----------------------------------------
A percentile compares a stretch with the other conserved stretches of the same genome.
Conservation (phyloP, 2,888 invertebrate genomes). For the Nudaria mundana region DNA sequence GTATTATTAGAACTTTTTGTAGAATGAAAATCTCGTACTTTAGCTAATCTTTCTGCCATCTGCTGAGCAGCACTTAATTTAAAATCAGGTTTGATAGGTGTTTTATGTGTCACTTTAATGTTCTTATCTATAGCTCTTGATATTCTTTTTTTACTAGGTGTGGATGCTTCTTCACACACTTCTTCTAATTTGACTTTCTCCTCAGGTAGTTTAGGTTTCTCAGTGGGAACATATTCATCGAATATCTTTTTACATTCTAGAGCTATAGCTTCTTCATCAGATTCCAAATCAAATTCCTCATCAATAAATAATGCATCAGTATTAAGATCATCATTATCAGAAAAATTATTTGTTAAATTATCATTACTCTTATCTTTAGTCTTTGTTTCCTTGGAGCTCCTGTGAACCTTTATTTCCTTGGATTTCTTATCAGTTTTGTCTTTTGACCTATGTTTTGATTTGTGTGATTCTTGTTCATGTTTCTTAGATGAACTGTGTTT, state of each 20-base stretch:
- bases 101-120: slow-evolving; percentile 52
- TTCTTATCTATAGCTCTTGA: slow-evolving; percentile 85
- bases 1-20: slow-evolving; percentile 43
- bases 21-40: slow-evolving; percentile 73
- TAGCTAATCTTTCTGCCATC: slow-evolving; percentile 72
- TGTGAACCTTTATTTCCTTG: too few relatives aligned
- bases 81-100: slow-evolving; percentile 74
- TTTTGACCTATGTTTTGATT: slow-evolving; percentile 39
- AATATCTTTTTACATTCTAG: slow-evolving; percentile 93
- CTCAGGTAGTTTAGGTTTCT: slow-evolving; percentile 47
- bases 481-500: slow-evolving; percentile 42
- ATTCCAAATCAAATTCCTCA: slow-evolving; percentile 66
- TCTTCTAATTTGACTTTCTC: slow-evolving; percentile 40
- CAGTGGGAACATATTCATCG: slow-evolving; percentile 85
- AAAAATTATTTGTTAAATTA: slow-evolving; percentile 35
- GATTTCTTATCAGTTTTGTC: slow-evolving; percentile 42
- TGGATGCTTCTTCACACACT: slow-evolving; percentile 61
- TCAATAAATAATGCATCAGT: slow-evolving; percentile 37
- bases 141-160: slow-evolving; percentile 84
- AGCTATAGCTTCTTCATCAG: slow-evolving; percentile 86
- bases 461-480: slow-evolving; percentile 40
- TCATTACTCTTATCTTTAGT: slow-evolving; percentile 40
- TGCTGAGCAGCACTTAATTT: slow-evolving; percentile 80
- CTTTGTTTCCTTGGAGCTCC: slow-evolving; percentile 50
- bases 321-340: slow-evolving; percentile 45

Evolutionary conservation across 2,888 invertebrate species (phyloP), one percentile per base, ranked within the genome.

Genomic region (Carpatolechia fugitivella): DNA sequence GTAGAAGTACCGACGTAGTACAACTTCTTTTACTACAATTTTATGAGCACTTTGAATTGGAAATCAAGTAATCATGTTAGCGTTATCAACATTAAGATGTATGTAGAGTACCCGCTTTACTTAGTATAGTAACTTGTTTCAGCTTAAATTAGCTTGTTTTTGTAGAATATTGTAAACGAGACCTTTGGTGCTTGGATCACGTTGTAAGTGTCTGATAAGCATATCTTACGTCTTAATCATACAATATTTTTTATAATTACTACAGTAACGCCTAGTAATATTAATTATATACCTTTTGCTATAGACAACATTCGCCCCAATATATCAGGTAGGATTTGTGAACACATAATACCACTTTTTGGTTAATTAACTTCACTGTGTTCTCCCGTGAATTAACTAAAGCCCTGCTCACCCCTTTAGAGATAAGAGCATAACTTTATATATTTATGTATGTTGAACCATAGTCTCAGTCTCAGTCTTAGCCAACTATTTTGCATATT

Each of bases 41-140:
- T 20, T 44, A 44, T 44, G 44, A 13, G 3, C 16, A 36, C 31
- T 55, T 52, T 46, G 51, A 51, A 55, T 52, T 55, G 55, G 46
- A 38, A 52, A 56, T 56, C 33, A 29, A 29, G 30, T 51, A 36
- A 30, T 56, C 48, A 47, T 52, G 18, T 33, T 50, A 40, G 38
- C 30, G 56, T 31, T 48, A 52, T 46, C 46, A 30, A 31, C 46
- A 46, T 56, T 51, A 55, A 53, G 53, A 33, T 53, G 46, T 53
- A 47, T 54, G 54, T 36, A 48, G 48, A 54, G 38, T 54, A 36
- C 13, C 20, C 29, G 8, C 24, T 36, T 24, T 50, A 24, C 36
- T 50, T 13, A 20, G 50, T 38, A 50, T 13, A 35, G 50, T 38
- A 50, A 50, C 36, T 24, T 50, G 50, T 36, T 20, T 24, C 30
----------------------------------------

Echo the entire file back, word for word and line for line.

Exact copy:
A percentile compares a stretch with the other conserved stretches of the same genome.
Conservation (phyloP, 2,888 invertebrate genomes). For the Nudaria mundana region DNA sequence GTATTATTAGAACTTTTTGTAGAATGAAAATCTCGTACTTTAGCTAATCTTTCTGCCATCTGCTGAGCAGCACTTAATTTAAAATCAGGTTTGATAGGTGTTTTATGTGTCACTTTAATGTTCTTATCTATAGCTCTTGATATTCTTTTTTTACTAGGTGTGGATGCTTCTTCACACACTTCTTCTAATTTGACTTTCTCCTCAGGTAGTTTAGGTTTCTCAGTGGGAACATATTCATCGAATATCTTTTTACATTCTAGAGCTATAGCTTCTTCATCAGATTCCAAATCAAATTCCTCATCAATAAATAATGCATCAGTATTAAGATCATCATTATCAGAAAAATTATTTGTTAAATTATCATTACTCTTATCTTTAGTCTTTGTTTCCTTGGAGCTCCTGTGAACCTTTATTTCCTTGGATTTCTTATCAGTTTTGTCTTTTGACCTATGTTTTGATTTGTGTGATTCTTGTTCATGTTTCTTAGATGAACTGTGTTT, state of each 20-base stretch:
- bases 101-120: slow-evolving; percentile 52
- TTCTTATCTATAGCTCTTGA: slow-evolving; percentile 85
- bases 1-20: slow-evolving; percentile 43
- bases 21-40: slow-evolving; percentile 73
- TAGCTAATCTTTCTGCCATC: slow-evolving; percentile 72
- TGTGAACCTTTATTTCCTTG: too few relatives aligned
- bases 81-100: slow-evolving; percentile 74
- TTTTGACCTATGTTTTGATT: slow-evolving; percentile 39
- AATATCTTTTTACATTCTAG: slow-evolving; percentile 93
- CTCAGGTAGTTTAGGTTTCT: slow-evolving; percentile 47
- bases 481-500: slow-evolving; percentile 42
- ATTCCAAATCAAATTCCTCA: slow-evolving; percentile 66
- TCTTCTAATTTGACTTTCTC: slow-evolving; percentile 40
- CAGTGGGAACATATTCATCG: slow-evolving; percentile 85
- AAAAATTATTTGTTAAATTA: slow-evolving; percentile 35
- GATTTCTTATCAGTTTTGTC: slow-evolving; percentile 42
- TGGATGCTTCTTCACACACT: slow-evolving; percentile 61
- TCAATAAATAATGCATCAGT: slow-evolving; percentile 37
- bases 141-160: slow-evolving; percentile 84
- AGCTATAGCTTCTTCATCAG: slow-evolving; percentile 86
- bases 461-480: slow-evolving; percentile 40
- TCATTACTCTTATCTTTAGT: slow-evolving; percentile 40
- TGCTGAGCAGCACTTAATTT: slow-evolving; percentile 80
- CTTTGTTTCCTTGGAGCTCC: slow-evolving; percentile 50
- bases 321-340: slow-evolving; percentile 45

Evolutionary conservation across 2,888 invertebrate species (phyloP), one percentile per base, ranked within the genome.

Genomic region (Carpatolechia fugitivella): DNA sequence GTAGAAGTACCGACGTAGTACAACTTCTTTTACTACAATTTTATGAGCACTTTGAATTGGAAATCAAGTAATCATGTTAGCGTTATCAACATTAAGATGTATGTAGAGTACCCGCTTTACTTAGTATAGTAACTTGTTTCAGCTTAAATTAGCTTGTTTTTGTAGAATATTGTAAACGAGACCTTTGGTGCTTGGATCACGTTGTAAGTGTCTGATAAGCATATCTTACGTCTTAATCATACAATATTTTTTATAATTACTACAGTAACGCCTAGTAATATTAATTATATACCTTTTGCTATAGACAACATTCGCCCCAATATATCAGGTAGGATTTGTGAACACATAATACCACTTTTTGGTTAATTAACTTCACTGTGTTCTCCCGTGAATTAACTAAAGCCCTGCTCACCCCTTTAGAGATAAGAGCATAACTTTATATATTTATGTATGTTGAACCATAGTCTCAGTCTCAGTCTTAGCCAACTATTTTGCATATT

Each of bases 41-140:
- T 20, T 44, A 44, T 44, G 44, A 13, G 3, C 16, A 36, C 31
- T 55, T 52, T 46, G 51, A 51, A 55, T 52, T 55, G 55, G 46
- A 38, A 52, A 56, T 56, C 33, A 29, A 29, G 30, T 51, A 36
- A 30, T 56, C 48, A 47, T 52, G 18, T 33, T 50, A 40, G 38
- C 30, G 56, T 31, T 48, A 52, T 46, C 46, A 30, A 31, C 46
- A 46, T 56, T 51, A 55, A 53, G 53, A 33, T 53, G 46, T 53
- A 47, T 54, G 54, T 36, A 48, G 48, A 54, G 38, T 54, A 36
- C 13, C 20, C 29, G 8, C 24, T 36, T 24, T 50, A 24, C 36
- T 50, T 13, A 20, G 50, T 38, A 50, T 13, A 35, G 50, T 38
- A 50, A 50, C 36, T 24, T 50, G 50, T 36, T 20, T 24, C 30